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Learning white privilege

What I learned the night of the Winter Gala

wanly

At the 2017 Winter Gala, my date and I were standing in line to have our photos drawn as a caricature. It was a crowded room and there wasn’t a clear cut line for each caricature artist. As our turn approached, we stood next to a couple who also thought it was their turn. After a quick conversation between my date and the couple, my date sat down to have his portrait drawn.

What happened shortly after he sat down remains vivid in memory, but blurry in meaning.

“Scum,” the man said. And then again.

Scum. Scum. Scum. Scum.

He’s shouting it at my date. He continues to yell this. One of his friends joins in his hateful chant.

I stand watching, paralyzed by fear and shock. How is it that something so simple could have escalated to that level of taunting? I had to witness the humiliation of two white men calling a black man “scum” right before my eyes.

“Nice job on finding a quality date,” the guy’s date jeered sarcastically.

The guy turned from my date back to me.

“You’re scum,” he spat.

Stereotypes say Asians are quiet and reserved, and black people are aggressive and loud. In this incident, neither of my date nor I played our assumed role. When I finally spoke out, my date told me to “let it go.”

Let it go: a win for peace and a loss for society. Let it go: a win for whites and a loss for minorities.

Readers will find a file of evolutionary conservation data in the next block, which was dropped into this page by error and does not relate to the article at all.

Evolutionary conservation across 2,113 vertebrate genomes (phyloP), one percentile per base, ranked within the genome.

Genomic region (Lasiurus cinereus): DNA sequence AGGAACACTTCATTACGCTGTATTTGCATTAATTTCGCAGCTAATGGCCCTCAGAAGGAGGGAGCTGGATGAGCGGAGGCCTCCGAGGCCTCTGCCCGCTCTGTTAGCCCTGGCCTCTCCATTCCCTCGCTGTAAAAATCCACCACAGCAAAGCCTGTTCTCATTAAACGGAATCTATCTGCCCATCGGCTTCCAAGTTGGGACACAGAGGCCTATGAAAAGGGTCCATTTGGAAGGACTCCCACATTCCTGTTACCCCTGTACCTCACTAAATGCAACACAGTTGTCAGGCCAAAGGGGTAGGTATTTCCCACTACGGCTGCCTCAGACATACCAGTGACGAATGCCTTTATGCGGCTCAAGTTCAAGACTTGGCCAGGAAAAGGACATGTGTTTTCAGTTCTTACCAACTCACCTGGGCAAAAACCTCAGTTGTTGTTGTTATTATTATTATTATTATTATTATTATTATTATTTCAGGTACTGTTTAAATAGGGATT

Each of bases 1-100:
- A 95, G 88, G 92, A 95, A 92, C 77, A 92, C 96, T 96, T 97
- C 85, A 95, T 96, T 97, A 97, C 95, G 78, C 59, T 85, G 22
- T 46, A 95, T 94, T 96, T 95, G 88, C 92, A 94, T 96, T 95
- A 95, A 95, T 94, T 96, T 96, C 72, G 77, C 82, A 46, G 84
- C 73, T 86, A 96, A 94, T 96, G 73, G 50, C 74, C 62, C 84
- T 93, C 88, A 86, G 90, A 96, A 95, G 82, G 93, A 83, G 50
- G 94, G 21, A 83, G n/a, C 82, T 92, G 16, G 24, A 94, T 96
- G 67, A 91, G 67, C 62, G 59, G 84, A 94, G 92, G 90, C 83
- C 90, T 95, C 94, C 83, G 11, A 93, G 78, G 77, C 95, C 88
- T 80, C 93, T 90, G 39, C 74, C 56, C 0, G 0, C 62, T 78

This is what society conditions minorities to do: live in silence or speak out to represent your race.

Coming to Buffalo, I knew I would be entering classrooms where I would be the only Asian. For some students, I would be the first Asian they ever interacted with. So I made sure to put on a smile and to be on my best behavior because I accepted I would represent my race.

On my first week of classes, a white woman told me I was her first Asian friend. A win for diversity, I told myself.

But despite my efforts, it was never enough. Each new friend I made, I was told my English was too good, my name was not American enough and I got good grades because I was Asian and smart — not because I was hardworking. If I chose to not drink or smoke, or confessed that I was a virgin, it was because I was Asian and therefore, uptight and a prude.

I was labeled before I ever got the chance to speak.

Gala highlighted a painful truth. I know if I had spoken up, I wouldn’t have the support of the masses. And not because I was wrong — because we were two minorities in a room that was primarily white. The privileged majority would win because they could just accuse the black man of wrongdoing. And I would have been the rogue Asian who chose the wrong crowd.

It’s overwhelming to know I will live my life constantly working to break these stereotypes. When you have white privilege, you don’t live with those lingering labels or face the pressure to represent your race.

Had my date and I been the ones to cause a scene, everyone would say it’s because people of our color are “just like that:” ill-mannered, aggressively drunk, irresponsible, stupid. The list of ignorant stereotypes goes on.

Our caricature hangs in my room, but the public humiliation just wasn’t worth a cartoon with fake smiles. I learned the power of white privilege that night and for some time, I was afraid to stand up to it.

Not anymore. White privilege is just a twisted reality that thrives on my silence.

Wanly Chen is an assistant features editor and can be reached at wanly.chen@ubspectrum.com


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